Australian tennis looks to bounce back
Tennis is part of the essential soundtrack to an Australian summer: balls rocketing off strings, the squeal of overworked footwear on baking courts and the grunts of heavy exertion.
It's a sport that Australia once dominated. In the 1960s and '70s the nation built a triumphant global legacy - Rod Laver, Ken Rosewall, Roy Emerson and John Newcombe were imperious, while Margaret Court and Evonne Goolagong Cawley became sporting royalty.
But since the early 1980s, Australia's women have claimed just a solitary Grand Slam singles title, and it's more than a decade since the evergreen Lleyton Hewitt became the last Aussie man to win a major, at Wimbledon in 2002.
The trophy drought has caused despair among the country's tennis aristocracy.
"We just wondered where the next group of top players was coming from," says Rosewall, who won eight Grand Slam singles titles.
"I think we've just been unlucky that we haven't had a nucleus of top players that were ready to go along with Lleyton (Hewitt).
"Over that period of time Australian people were disappointed we were not doing better, but let's hope that has changed."
Bankrolled by the riches generated by the sale of TV rights at the Australian Open, Tennis Australia, the governing body, has been pouring money into community projects, hoping to unearth new gems.
"Tennis Australia puts the broadcast revenue into the grass roots, and I think that is why tennis is picking up in Australia like never before," explains Tim Harcourt, an economist at the University of New South Wales.
"There was a bit of a crisis in 2006 where there wasn't much Australian talent at the top and people were pulling out of tennis," he says.
"Tennis Australia decided to basically restructure the whole sport and put more money into the community - [money] that they were getting from [Roger] Federer and Serena Williams here... using those revenues more wisely."
The Australian Open provides a windfall not just for tennis.
It pumps around 238m Australian dollars (£130m; $214m) into the Victorian state economy.
It attracts 800,000 spectators and visitors to Melbourne, while global television audiences top 300 million.
Tennis is one of the most popular sports on Australian TV but a local last won the first "slam" of the year in the 1970s. An impatient nation waits for a fresh generation of stars.
At the Jaggard-Ibarrola Tennis Academy in Sydney's leafy northern suburbs, pint-sized warriors do battle in a junior competition.
The future of Australian tennis is in these eager, young hands, and from these hard-hitters there could emerge the champion that this sport-mad country is so desperate for.
But tennis, like other sports, often has problems keeping new recruits.
"Sometimes life for some youngsters can be a bit easy and they probably choose other ways, and in the past we had more people willing to do the hard work," said Fernando Ibarrola, a former Argentine professional, and coach at the centre.
A child's passion can be expensive and time-consuming for parents, and making it to the top is unquestionably tough, requiring precocious talent, and sacrifice.
"You've got to have a package, and that's the hardest thing to be a really good player. You can't just have a good technique, you've got to be physically very good, you've got to be mentally very sound and tactically understand well," explained Michelle Jaggard, an ex-Australian Federation Cup player.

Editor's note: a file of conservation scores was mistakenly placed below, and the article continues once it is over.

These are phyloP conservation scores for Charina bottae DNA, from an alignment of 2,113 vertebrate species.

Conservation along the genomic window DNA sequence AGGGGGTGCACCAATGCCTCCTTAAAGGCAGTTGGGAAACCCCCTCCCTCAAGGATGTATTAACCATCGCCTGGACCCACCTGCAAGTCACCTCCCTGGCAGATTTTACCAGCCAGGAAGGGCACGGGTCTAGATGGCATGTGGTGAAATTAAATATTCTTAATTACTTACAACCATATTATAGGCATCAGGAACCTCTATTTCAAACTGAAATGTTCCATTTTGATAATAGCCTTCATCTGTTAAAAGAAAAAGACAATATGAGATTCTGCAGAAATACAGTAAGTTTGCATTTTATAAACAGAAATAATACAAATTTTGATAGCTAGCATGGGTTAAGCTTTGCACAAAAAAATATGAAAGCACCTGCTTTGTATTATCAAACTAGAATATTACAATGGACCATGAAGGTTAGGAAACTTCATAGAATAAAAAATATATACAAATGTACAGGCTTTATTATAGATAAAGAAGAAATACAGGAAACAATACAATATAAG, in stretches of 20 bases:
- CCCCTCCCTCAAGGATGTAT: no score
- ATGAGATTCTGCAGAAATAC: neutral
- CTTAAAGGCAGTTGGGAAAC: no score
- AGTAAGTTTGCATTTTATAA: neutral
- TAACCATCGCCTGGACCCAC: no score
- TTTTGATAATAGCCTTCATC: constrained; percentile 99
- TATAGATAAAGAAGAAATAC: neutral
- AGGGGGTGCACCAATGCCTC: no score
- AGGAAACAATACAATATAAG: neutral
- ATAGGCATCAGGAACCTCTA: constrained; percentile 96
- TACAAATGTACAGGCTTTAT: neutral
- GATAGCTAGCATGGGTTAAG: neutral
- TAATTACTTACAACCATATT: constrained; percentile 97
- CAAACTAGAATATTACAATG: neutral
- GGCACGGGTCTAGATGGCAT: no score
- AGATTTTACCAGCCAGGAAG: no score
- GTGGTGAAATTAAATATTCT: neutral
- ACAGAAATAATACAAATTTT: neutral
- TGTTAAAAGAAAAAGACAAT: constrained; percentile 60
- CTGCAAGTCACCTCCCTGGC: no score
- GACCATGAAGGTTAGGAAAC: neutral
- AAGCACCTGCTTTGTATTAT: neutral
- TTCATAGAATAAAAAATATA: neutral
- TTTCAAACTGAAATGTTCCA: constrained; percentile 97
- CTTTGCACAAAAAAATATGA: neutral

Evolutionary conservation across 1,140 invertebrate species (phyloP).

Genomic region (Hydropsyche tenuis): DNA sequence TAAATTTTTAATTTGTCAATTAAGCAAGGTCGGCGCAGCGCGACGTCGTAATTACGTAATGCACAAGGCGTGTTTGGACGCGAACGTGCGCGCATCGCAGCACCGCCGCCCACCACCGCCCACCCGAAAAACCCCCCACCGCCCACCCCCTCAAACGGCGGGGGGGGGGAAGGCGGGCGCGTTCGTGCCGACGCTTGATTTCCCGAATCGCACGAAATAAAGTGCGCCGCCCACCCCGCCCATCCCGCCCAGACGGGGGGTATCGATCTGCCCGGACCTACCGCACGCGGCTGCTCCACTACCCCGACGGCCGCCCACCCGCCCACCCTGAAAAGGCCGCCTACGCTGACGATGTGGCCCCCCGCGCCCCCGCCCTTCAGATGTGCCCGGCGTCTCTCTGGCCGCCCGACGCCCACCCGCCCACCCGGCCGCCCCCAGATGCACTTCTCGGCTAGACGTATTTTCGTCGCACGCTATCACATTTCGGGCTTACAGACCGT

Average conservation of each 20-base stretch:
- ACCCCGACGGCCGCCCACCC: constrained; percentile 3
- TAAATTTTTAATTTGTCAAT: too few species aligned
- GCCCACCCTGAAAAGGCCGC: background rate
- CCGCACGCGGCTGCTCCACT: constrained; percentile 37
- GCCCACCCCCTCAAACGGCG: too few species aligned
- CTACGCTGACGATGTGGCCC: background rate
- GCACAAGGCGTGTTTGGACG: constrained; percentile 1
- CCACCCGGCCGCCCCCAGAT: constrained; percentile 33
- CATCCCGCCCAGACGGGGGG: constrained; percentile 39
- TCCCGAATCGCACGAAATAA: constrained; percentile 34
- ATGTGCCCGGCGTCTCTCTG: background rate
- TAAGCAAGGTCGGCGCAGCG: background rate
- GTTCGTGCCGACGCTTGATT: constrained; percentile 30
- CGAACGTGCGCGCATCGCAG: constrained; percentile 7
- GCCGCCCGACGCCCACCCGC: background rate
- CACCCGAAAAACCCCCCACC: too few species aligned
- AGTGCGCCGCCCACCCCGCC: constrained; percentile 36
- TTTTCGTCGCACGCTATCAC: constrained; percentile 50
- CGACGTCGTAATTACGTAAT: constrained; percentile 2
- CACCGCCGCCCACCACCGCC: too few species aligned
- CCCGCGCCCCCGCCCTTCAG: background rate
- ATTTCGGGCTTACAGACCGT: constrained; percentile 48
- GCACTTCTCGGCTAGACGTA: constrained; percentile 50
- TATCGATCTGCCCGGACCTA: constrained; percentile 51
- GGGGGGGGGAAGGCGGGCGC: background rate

"On the court they really have to put their child mind off the court and become a bit more adult thinking, and it is not an easy thing to do because they want to be kids."
'Train and train'
Shanté Lai hits the ball as deftly as any 10-year-old in the competition.
She trains for 10 hours a week with professional coaches, and along with doubles partner Chelsea Pernice, lists the verve and grit of Serena Williams as her guiding principles, although the girls admit that their schedules are taxing.
"I miss sometimes my friends because I have tournaments and training," says Shanté.
"But if you really want to be up in the top 10 and you are really passionate about it, you do anything to be up there to be playing tennis for your life," adds Chelsea, 12.
"I just think that to myself when I miss out on a birthday party or a sleepover, it doesn't matter - you can have plenty of them in your life after your tennis career. Just train and train."
Success at the very top does filter down to the grass roots, and serves to encourage those who are willing to put in the serious work.
Sam Stosur's triumph at the US Open in 2011 did lift Australian spirits, but as the global business of tennis becomes more lucrative and the competition intensifies, the nation's past domination of world tennis seems unlikely to be repeated.
"When I was coming along in the late '80s, early '90s, there were about 1,000 players ranked on tour," said Todd Woodbridge, an ex-Grand Slam doubles champion and former head of professional development at Tennis Australia.
"Now there are 2,000. So, when we look at those glory days and that of Australian tennis, we have to be realistic and say we were a really big fish in a small pond back then and now we are just one of the numbers that make up this sport.
"To be honest there is no way we are going to get back to where we were. We might get one player but it is going to be really tough to get the numbers we once had."
Success, of course, is measured in many ways.
For Australian tennis, it's not just about glory at the elite level but also the social and health dividends of encouraging more people, especially children, to pick up a racquet and to savour the sound of a sweetly struck forehand.